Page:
Arlen Specter slips away, defeated yesterday in his attempt to gain the Democratic nomination for what would have been a sixth term in the Senate.
We could speak here of his failures and his oddities, his political life from the Warren Commission, to the Bork and Thomas confirmation hearings, and down to his switch, at the end, from Republican to Democrat. His support for abortion was a key, once or twice, to losses by the pro-life movement, and no one in the conservative world will remember him fondly. He was a hack’s hack, and he lived mostly off his luck.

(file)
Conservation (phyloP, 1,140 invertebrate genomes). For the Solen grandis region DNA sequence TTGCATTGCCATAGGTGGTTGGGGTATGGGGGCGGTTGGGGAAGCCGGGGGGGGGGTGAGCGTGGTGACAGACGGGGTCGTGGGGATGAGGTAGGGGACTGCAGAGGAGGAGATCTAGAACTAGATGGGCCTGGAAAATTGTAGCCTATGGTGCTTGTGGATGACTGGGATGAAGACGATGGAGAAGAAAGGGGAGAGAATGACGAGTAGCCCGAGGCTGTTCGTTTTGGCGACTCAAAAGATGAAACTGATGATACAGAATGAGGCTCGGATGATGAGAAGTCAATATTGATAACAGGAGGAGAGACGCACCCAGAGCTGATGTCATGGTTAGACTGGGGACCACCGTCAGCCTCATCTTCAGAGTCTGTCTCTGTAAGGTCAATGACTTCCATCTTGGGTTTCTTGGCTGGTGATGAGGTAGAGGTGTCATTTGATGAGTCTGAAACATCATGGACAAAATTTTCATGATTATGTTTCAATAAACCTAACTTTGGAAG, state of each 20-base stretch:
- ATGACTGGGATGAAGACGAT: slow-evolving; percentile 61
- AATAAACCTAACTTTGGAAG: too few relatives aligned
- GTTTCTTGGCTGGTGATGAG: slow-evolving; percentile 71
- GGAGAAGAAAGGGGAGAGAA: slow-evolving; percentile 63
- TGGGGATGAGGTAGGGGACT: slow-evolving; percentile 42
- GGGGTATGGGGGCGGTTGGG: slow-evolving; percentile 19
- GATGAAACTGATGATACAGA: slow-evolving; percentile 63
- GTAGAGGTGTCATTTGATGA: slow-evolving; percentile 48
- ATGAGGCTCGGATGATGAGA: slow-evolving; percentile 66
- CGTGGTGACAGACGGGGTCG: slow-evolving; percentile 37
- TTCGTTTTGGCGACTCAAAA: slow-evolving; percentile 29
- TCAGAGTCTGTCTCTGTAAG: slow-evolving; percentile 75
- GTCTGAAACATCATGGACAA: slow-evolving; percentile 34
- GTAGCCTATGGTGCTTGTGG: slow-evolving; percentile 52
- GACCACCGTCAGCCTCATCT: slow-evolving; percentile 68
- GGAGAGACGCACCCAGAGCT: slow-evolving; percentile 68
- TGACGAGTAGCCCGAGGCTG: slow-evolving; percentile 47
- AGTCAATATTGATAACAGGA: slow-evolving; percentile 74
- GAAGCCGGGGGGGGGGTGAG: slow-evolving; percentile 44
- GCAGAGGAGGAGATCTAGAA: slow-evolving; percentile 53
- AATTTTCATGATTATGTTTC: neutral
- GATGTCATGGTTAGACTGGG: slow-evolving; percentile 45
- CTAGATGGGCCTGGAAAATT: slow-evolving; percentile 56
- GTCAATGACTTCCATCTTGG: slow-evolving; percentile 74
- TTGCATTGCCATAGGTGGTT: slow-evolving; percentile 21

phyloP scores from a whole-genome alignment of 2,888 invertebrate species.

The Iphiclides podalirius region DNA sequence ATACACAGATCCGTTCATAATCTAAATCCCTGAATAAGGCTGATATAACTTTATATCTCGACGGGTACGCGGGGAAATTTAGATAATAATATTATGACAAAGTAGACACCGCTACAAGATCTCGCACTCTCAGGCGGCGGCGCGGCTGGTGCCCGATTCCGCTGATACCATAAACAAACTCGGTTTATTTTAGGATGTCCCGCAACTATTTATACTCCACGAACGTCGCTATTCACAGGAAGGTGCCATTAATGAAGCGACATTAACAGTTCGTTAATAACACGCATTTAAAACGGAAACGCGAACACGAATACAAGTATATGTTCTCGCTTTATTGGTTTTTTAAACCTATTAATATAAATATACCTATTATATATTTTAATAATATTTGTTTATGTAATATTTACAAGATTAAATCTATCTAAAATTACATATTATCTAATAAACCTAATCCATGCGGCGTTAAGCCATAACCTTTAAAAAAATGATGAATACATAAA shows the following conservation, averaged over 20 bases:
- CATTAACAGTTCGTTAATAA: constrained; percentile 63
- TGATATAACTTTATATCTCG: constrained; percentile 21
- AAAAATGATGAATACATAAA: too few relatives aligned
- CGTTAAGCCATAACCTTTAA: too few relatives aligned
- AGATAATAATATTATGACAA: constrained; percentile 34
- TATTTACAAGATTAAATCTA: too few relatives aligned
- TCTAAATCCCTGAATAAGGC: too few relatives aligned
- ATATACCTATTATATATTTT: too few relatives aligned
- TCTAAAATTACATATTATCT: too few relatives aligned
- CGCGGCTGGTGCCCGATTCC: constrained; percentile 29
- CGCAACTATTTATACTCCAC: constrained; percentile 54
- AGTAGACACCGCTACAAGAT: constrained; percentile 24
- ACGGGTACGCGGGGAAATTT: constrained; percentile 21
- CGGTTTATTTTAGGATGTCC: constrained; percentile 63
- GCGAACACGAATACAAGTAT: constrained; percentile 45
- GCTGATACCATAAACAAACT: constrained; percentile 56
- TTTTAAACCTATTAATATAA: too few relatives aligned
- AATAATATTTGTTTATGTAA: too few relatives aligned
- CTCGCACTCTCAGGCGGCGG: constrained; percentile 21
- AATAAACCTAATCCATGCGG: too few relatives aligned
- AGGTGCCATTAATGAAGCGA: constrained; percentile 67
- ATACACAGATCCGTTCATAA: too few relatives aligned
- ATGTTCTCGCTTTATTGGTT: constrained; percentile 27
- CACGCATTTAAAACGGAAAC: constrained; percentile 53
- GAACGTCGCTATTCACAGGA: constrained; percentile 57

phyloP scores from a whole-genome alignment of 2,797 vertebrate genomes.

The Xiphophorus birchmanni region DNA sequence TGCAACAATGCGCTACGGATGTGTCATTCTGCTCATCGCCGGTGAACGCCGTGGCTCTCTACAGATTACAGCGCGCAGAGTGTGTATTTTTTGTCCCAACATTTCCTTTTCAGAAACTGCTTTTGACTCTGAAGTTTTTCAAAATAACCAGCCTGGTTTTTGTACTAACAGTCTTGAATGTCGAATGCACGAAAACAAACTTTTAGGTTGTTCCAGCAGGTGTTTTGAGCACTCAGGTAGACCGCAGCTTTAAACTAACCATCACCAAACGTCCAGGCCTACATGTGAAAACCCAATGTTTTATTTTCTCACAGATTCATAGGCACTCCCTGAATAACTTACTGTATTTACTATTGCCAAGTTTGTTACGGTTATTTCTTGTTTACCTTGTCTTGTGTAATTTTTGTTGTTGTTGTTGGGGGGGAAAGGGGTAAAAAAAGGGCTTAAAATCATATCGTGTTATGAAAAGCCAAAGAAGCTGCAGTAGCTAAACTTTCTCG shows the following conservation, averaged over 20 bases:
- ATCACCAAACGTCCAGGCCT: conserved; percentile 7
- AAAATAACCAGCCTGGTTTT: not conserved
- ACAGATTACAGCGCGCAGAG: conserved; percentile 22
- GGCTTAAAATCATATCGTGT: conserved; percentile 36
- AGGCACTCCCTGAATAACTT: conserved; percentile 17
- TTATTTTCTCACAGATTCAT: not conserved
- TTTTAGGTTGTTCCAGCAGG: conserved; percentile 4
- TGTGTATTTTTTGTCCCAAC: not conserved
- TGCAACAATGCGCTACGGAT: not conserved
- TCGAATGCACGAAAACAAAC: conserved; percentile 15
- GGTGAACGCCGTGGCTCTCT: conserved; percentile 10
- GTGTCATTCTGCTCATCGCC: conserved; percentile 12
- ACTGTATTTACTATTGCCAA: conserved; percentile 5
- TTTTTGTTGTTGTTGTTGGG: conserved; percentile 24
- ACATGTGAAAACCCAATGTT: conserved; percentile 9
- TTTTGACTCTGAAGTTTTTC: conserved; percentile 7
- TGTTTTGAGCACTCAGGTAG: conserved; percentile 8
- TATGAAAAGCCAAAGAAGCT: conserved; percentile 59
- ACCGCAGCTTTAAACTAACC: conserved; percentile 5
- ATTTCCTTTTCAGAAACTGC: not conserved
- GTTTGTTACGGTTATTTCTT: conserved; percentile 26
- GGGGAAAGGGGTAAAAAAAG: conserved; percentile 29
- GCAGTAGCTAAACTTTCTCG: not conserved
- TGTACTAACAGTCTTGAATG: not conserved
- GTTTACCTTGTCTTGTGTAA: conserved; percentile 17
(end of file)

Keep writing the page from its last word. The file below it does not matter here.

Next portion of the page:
But maybe it’s also worth thinking for a moment about such luck. Aristotle counts luck as a virtue, and H.L. Mencken’s classic little essay on Calvin Coolidge is a reflection on its manifestation in American political life.
How lucky was Specter? He spent thirty years in the Senate—the longest tenure in the history of a state that’s been around since the Founding. And he was not once the most significant, or popular, or electable figure in the state. From Tom Gola’s time to Bob Casey Jr.’s time, Specter was always a second fiddle.
A second fiddle, though, who always got played. Like a horse on the nod, he always seemed to slip by at the last minute, while the others got the bad bounce and the sun in their eyes and the unfortunate break.
Until yesterday, when Specter’s luck finally ran out.